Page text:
Today the ONS released their latest statistics on well-being in the UK, as they have done since 2011. These stats have their sceptics, both over the maths involved and over the very idea you can measure happiness over time (let alone orient policy towards it). But they matter: self-assessed well-being gives us an insight into how people judge their own living standards, and it adds an angle that can be missed if living standards are tracked by income measures alone.
The subjective well-being movement has taken off in the past 20 years as more and more social scientists recognised that GDP alone isn’t enough to track how economic change affects normal people. In the aftermath of the financial crisis several governments started investigating how a broader range of economic and psychological factors could be used to measure living standards. Over the past decade the Resolution Foundation has played its part in this movement by charting the consequences of the financial crisis for living standards as measured – in our headline publications – by growth in median household incomes after housing costs, inflation-adjusted.
Recently we’ve been looking in more detail at the Office for National Statistics’ data on subjective-well-being, which they’ve collected since April 2011. The data comes from the Annual Population Survey, one of the ONS’s biggest household surveys, via four questions which ask people how satisfied they are with their lives nowadays, how worthwhile they feel the things in their life to be, and how happy and anxious they felt yesterday.
People’s responses to the four questions suggest a largely positive story – despite a limp recovery in incomes (real weekly wages remain £12 per week below their pre-crisis peak), people seem to be getting happier and more satisfied with their lives. Average happiness, for example, rose from 7.29 in 2011-12 to 7.52 in 2017-18, with 10 being the highest possible score (and 0 the lowest).
This is an important extra dimension in the measurement of living standards, and it isn’t immediately clear why well-being might have risen at such a pace. What could be going on?
The ONS have considered a wide range of other factors that might contribute to self-reported well-being. They’ve looked at health, physical activity, education and crime, access to services and community cohesion, to name but a few. No doubt these all have roles to play, in varying proportions around the country. Importantly, well-being research usually finds that individuals feel worse if they become unemployed, but our work so far suggests that the well-being increases shown above are not primarily a result of today’s 40-year record high employment levels or other bounce-back from the recession.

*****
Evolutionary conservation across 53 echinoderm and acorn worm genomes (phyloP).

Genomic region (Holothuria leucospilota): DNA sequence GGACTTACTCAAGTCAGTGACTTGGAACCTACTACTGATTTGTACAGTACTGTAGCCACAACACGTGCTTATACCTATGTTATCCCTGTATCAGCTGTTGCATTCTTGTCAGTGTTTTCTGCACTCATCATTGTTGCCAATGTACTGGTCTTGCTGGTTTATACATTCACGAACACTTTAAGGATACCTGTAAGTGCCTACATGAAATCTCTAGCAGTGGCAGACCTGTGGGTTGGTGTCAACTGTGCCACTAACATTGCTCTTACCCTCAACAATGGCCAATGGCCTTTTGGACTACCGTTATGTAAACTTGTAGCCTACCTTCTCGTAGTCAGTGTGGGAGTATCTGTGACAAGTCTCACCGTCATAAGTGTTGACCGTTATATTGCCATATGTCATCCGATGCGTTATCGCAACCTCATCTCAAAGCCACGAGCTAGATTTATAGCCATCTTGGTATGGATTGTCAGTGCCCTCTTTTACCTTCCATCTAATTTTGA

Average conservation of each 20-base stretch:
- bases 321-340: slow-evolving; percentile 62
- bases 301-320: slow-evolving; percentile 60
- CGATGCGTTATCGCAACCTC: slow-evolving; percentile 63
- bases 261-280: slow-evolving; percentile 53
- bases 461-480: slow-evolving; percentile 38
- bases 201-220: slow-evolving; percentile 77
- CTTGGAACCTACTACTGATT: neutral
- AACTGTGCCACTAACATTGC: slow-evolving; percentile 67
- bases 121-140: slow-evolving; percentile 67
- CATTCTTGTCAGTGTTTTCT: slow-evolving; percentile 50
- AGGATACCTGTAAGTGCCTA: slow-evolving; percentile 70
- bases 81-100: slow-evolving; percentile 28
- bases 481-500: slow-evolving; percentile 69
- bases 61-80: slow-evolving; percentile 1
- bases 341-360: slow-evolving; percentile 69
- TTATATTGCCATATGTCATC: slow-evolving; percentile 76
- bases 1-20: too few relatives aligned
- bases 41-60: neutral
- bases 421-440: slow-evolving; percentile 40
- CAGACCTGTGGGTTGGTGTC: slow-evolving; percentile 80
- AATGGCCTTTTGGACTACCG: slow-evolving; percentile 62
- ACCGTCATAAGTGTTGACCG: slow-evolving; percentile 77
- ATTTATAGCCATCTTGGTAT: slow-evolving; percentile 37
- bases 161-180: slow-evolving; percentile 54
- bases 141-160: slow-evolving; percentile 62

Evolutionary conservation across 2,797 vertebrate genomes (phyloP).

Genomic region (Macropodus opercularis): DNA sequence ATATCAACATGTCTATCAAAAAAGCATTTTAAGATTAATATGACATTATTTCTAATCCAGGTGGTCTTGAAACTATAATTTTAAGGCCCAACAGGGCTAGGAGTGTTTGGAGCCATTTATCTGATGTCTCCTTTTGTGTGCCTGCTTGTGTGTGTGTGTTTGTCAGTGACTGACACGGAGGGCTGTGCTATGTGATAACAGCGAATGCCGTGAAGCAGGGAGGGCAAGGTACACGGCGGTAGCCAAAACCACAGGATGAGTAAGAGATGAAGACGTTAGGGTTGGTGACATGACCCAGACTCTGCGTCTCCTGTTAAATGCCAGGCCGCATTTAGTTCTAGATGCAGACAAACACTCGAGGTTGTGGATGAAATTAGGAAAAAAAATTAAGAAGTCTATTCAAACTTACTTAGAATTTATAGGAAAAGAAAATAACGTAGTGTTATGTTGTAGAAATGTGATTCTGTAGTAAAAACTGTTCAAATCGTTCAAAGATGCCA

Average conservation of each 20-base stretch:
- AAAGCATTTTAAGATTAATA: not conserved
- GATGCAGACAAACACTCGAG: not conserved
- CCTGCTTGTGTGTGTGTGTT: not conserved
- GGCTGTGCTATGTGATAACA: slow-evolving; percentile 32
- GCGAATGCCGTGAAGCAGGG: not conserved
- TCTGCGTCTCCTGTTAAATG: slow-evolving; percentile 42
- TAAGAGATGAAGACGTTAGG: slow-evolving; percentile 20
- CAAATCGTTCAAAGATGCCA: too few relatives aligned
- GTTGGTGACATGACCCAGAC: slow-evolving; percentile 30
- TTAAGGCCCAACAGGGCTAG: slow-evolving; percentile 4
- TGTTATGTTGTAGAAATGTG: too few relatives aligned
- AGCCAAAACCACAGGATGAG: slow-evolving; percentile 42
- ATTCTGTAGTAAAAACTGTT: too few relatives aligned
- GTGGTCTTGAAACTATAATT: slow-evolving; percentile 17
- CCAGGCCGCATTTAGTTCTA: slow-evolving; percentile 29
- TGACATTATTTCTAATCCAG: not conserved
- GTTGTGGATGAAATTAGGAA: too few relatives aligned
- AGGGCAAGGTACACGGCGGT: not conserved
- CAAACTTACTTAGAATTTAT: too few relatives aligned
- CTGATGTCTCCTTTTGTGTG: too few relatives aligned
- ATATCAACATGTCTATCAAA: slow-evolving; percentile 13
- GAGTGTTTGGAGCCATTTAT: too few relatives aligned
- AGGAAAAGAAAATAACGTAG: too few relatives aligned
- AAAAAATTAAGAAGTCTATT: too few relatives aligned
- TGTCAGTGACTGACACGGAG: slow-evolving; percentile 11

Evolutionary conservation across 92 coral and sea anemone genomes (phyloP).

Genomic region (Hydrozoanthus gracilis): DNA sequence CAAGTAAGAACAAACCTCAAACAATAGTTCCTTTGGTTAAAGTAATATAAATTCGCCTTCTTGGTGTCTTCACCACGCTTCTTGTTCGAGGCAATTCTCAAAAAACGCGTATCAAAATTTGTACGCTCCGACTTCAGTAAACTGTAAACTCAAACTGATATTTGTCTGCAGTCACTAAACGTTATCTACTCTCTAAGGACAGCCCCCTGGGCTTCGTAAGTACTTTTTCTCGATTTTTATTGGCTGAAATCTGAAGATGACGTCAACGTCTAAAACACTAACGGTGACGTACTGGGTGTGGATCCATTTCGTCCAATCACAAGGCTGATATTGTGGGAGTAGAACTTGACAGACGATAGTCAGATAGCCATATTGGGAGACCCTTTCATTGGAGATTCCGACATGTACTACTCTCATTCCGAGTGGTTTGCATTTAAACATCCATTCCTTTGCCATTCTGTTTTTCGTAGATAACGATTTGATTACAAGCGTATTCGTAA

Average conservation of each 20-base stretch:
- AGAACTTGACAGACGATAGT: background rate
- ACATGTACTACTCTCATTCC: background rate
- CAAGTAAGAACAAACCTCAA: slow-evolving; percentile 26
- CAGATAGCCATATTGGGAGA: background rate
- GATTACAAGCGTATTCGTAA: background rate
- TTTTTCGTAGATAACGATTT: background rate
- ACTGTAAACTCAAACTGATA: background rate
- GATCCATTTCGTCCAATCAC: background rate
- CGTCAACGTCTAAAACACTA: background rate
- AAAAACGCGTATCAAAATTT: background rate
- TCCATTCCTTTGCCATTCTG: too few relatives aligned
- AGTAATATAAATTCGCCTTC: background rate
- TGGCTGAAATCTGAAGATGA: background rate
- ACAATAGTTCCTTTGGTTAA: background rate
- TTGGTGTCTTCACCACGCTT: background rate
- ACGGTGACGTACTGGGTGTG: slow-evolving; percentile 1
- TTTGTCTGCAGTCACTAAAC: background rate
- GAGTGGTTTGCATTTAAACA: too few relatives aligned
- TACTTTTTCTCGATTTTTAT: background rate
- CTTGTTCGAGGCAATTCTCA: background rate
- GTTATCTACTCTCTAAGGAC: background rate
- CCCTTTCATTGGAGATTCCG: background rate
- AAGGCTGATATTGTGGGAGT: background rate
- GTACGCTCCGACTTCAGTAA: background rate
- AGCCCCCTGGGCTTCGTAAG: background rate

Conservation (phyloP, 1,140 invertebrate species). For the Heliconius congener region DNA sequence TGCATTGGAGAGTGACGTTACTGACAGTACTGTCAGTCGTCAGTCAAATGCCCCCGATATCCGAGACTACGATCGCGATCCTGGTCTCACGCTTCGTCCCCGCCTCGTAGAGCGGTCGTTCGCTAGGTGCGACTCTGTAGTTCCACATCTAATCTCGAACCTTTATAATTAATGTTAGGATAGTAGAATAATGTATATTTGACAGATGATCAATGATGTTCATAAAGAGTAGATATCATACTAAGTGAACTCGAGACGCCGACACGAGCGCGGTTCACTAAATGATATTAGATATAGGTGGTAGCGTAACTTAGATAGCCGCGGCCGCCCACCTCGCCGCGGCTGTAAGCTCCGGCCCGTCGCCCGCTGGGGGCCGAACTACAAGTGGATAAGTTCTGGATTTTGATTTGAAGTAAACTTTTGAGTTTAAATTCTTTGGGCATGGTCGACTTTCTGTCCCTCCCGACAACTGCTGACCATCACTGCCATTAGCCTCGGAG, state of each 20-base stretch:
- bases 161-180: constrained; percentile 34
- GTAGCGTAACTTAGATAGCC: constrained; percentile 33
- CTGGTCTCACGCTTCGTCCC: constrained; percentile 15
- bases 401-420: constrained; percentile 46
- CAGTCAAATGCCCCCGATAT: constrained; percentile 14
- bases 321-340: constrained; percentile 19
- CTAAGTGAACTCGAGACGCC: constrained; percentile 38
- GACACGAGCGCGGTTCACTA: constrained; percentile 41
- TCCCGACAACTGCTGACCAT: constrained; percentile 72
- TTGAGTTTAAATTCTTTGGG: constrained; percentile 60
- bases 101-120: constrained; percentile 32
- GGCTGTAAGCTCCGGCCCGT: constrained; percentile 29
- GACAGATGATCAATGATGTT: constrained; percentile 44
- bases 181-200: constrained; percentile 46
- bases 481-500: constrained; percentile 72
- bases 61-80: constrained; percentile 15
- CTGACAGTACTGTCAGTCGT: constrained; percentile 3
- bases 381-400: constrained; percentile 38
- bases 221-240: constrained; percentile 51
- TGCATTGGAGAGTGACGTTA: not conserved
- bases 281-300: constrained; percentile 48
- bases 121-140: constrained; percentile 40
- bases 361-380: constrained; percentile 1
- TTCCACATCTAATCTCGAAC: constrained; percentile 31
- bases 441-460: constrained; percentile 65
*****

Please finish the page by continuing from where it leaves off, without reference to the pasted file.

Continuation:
There’s a further puzzle (at least for economists) when we look at the regional statistics on well-being. Northern Ireland has been consistently the happiest region in the ONS statistics, despite being one of the poorer parts of the UK and its labour market performing relatively badly in the years since the financial crisis. If we look at a smaller scale, we see that the local authorities with the highest life satisfaction include Rushmoor, Bolsover, the far North of Scotland and parts of Northern Ireland, while the least satisfied places include parts of London that might be considered among the most economically prosperous areas of the UK.
In short, there isn’t an obvious reason that jumps out as to why the British population are telling statisticians they’re getting happier, and more work needs to be done here. But well-being statistics are a good reality check for researchers like ourselves who spend our time chronicling the nation’s living standards. We’re hoping to shed more light on these questions in future work.